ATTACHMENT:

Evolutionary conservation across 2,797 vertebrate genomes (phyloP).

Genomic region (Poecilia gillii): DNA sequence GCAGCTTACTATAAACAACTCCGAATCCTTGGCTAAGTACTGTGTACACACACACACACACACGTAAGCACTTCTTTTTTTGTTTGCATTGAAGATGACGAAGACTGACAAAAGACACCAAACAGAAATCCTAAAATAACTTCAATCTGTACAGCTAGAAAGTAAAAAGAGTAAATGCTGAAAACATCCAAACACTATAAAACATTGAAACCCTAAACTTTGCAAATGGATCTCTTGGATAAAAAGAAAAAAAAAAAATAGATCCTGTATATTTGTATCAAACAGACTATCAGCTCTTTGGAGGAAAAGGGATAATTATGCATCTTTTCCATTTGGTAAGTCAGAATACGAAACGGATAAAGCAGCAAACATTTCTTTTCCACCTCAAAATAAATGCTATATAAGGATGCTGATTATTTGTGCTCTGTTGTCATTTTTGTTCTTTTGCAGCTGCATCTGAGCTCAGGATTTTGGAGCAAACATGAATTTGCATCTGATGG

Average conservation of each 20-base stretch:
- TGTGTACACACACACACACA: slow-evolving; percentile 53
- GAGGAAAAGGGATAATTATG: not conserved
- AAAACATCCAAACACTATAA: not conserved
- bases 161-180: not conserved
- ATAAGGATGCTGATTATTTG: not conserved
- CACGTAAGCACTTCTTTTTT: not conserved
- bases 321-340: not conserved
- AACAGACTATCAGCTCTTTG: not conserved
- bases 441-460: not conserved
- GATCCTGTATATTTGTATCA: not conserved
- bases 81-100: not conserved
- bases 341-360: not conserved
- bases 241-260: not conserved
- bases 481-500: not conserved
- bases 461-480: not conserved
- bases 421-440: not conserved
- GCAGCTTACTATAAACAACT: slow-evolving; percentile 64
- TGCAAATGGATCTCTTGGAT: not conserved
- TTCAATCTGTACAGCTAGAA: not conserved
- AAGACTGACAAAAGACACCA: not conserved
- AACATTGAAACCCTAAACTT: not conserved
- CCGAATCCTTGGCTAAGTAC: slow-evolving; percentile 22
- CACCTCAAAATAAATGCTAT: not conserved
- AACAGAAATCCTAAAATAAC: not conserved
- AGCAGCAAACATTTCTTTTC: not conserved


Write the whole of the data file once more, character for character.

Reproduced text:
Evolutionary conservation across 2,797 vertebrate genomes (phyloP).

Genomic region (Poecilia gillii): DNA sequence GCAGCTTACTATAAACAACTCCGAATCCTTGGCTAAGTACTGTGTACACACACACACACACACGTAAGCACTTCTTTTTTTGTTTGCATTGAAGATGACGAAGACTGACAAAAGACACCAAACAGAAATCCTAAAATAACTTCAATCTGTACAGCTAGAAAGTAAAAAGAGTAAATGCTGAAAACATCCAAACACTATAAAACATTGAAACCCTAAACTTTGCAAATGGATCTCTTGGATAAAAAGAAAAAAAAAAAATAGATCCTGTATATTTGTATCAAACAGACTATCAGCTCTTTGGAGGAAAAGGGATAATTATGCATCTTTTCCATTTGGTAAGTCAGAATACGAAACGGATAAAGCAGCAAACATTTCTTTTCCACCTCAAAATAAATGCTATATAAGGATGCTGATTATTTGTGCTCTGTTGTCATTTTTGTTCTTTTGCAGCTGCATCTGAGCTCAGGATTTTGGAGCAAACATGAATTTGCATCTGATGG

Average conservation of each 20-base stretch:
- TGTGTACACACACACACACA: slow-evolving; percentile 53
- GAGGAAAAGGGATAATTATG: not conserved
- AAAACATCCAAACACTATAA: not conserved
- bases 161-180: not conserved
- ATAAGGATGCTGATTATTTG: not conserved
- CACGTAAGCACTTCTTTTTT: not conserved
- bases 321-340: not conserved
- AACAGACTATCAGCTCTTTG: not conserved
- bases 441-460: not conserved
- GATCCTGTATATTTGTATCA: not conserved
- bases 81-100: not conserved
- bases 341-360: not conserved
- bases 241-260: not conserved
- bases 481-500: not conserved
- bases 461-480: not conserved
- bases 421-440: not conserved
- GCAGCTTACTATAAACAACT: slow-evolving; percentile 64
- TGCAAATGGATCTCTTGGAT: not conserved
- TTCAATCTGTACAGCTAGAA: not conserved
- AAGACTGACAAAAGACACCA: not conserved
- AACATTGAAACCCTAAACTT: not conserved
- CCGAATCCTTGGCTAAGTAC: slow-evolving; percentile 22
- CACCTCAAAATAAATGCTAT: not conserved
- AACAGAAATCCTAAAATAAC: not conserved
- AGCAGCAAACATTTCTTTTC: not conserved